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The function f(x)+tan x-x

\[\begin{array}{1 1}(A)\;\text{always increases} & (B)\;\text{always decreases}\\(C)\;\text{never increases} &(D)\;\text{sometimes increases and sometimes decreases}\end{array}\]

1 Answer

  • Let $f(x)$ be a function defined on $(a,b)$ if $f'(x)>0$ for all $x \in (a,b)$ except for a finite number of points where $f'(x)>0$, then $f(x) $ is increasing on $(a,b)$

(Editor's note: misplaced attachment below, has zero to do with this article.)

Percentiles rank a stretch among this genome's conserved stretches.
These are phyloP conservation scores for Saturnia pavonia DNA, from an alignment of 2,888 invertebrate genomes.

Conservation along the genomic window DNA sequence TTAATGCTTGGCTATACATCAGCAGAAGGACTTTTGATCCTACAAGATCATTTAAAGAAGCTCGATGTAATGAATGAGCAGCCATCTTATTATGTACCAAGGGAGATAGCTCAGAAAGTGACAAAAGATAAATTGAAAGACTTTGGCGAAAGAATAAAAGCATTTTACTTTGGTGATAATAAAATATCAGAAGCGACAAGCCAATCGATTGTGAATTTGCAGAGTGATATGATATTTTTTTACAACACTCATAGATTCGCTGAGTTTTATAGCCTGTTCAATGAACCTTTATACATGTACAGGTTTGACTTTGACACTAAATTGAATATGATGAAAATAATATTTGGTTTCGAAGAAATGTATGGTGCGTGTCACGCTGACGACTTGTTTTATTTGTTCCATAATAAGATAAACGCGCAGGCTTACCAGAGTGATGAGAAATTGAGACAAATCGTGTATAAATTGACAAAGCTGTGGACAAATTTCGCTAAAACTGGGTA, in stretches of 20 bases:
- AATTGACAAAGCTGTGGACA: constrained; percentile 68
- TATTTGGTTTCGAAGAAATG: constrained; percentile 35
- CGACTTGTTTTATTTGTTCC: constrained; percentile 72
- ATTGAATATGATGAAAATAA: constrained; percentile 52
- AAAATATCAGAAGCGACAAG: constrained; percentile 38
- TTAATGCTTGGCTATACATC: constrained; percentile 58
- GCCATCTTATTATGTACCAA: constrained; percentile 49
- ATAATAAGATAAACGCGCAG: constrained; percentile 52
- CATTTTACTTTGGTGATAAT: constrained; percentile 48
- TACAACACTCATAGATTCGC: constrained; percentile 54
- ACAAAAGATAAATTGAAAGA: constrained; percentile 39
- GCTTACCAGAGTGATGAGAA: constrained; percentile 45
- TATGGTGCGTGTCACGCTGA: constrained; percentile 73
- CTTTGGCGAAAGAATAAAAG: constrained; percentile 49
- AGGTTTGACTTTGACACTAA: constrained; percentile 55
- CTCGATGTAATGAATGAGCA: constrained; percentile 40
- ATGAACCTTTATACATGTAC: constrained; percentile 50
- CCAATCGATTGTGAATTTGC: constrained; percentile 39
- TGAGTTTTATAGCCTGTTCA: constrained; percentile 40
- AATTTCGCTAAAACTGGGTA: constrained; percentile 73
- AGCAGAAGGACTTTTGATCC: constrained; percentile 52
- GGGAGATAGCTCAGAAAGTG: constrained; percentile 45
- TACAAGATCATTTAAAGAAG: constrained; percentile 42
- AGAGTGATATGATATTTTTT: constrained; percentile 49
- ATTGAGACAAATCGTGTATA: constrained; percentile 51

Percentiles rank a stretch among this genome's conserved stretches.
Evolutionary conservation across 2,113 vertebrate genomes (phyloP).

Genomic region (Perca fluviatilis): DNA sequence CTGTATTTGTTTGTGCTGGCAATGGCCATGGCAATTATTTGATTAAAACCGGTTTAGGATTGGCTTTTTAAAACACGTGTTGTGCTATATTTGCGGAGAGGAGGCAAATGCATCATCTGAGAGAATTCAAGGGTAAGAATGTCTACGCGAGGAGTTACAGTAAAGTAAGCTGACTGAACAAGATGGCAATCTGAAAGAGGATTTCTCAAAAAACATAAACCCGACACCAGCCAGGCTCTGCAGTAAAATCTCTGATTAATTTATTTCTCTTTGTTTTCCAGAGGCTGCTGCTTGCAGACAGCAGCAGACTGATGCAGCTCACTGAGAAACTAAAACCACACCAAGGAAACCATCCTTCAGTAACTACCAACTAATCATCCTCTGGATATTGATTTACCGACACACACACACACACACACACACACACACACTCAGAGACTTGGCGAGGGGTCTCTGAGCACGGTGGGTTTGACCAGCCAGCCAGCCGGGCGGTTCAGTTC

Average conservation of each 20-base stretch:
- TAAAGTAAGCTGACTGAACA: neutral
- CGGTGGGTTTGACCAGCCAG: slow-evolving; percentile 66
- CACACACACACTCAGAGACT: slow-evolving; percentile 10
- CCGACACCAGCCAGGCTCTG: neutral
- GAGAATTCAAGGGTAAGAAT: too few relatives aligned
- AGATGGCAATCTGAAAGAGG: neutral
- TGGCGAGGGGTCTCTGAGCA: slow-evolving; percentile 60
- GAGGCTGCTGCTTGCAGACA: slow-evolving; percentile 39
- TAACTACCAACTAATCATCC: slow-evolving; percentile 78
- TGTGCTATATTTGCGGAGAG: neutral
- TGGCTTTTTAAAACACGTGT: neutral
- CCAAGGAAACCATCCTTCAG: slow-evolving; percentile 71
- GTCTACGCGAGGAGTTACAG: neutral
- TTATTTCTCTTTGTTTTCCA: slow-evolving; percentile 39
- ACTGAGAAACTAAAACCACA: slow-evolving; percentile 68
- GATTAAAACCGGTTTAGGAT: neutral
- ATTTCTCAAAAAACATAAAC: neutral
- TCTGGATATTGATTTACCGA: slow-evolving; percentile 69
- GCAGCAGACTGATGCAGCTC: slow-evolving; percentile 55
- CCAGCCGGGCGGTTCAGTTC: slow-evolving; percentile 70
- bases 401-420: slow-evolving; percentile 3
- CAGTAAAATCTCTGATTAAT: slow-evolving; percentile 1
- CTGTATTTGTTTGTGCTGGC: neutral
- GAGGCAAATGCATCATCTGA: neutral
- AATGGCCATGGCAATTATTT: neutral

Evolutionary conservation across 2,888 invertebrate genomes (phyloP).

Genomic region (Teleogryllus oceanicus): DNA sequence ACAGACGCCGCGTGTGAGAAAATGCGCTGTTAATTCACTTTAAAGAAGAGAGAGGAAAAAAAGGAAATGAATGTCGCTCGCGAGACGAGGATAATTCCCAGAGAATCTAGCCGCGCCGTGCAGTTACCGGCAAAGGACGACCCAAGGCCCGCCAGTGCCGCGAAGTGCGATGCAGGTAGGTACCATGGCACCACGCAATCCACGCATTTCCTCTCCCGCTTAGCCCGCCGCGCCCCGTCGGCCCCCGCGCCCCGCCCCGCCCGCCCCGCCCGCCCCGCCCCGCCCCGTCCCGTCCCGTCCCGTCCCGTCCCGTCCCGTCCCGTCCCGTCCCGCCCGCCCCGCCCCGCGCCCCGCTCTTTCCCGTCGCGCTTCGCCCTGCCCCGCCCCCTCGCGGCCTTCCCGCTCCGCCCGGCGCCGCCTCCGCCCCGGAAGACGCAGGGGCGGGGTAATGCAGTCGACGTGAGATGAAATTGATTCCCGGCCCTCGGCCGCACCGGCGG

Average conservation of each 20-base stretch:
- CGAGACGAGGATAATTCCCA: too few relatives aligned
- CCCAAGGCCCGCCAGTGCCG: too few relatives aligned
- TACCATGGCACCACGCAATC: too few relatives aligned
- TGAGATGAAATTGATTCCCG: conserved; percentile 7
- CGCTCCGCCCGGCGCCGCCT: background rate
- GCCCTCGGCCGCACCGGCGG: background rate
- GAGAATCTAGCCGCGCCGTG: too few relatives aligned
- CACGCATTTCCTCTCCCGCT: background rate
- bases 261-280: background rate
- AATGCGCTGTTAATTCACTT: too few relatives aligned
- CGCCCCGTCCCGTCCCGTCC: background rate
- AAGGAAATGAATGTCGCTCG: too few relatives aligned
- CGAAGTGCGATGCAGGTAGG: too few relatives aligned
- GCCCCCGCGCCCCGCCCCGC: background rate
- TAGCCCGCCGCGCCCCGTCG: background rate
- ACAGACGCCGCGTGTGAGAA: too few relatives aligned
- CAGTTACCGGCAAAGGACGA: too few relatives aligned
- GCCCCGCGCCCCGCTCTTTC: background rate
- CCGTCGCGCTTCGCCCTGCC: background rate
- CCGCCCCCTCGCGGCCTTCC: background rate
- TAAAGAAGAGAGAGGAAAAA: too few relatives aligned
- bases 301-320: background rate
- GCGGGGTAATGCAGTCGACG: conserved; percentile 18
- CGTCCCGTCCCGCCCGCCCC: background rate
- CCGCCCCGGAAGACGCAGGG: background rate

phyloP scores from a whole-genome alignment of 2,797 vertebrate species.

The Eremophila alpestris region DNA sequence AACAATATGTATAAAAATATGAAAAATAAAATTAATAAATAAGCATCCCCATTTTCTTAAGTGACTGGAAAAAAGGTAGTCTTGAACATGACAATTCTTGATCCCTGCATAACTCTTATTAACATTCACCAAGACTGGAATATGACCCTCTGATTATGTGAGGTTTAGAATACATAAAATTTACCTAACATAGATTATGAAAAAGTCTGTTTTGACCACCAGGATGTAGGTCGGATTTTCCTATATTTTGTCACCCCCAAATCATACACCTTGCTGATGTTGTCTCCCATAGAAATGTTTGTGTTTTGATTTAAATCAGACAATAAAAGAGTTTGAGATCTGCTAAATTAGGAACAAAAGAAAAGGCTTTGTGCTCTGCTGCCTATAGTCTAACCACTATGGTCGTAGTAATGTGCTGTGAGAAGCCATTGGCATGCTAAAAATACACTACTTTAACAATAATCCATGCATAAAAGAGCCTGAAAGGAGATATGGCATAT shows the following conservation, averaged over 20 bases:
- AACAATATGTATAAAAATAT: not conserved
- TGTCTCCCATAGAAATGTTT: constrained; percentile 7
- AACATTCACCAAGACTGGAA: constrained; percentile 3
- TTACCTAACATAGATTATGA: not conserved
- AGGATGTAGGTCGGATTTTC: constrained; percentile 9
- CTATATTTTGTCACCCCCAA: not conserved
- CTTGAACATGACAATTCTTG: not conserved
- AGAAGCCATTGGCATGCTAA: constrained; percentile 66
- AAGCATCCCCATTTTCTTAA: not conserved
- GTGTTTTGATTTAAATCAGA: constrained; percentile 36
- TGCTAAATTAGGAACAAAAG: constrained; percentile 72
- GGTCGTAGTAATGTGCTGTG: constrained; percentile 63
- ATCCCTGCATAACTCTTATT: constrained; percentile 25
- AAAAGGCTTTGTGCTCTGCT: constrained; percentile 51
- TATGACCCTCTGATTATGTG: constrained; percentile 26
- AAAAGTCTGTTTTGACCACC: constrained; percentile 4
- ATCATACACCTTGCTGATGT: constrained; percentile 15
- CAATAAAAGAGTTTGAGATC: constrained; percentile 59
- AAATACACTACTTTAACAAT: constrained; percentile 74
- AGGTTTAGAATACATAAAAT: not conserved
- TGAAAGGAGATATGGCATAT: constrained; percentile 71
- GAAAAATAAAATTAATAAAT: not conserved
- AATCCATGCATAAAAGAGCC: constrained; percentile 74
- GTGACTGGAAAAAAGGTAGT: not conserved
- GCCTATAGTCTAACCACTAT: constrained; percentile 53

Step 1
$ f(x)= \tan x - x$
On differentiating w.r.t $x$ we get,
$f'(x)= \sec^2x-x$
Since $ sec^2x$ is a square function, it is clear that if $ x < 0; f'(x)>0$
if $ x=0$ then $f'(x)>0$
if $ x >0$ then $f'(x)>0$
In all cases $ f'(x)>0$ implies that the given function is always increasing.
Hence the correct option is A.
answered Aug 11, 2013 by thanvigandhi_1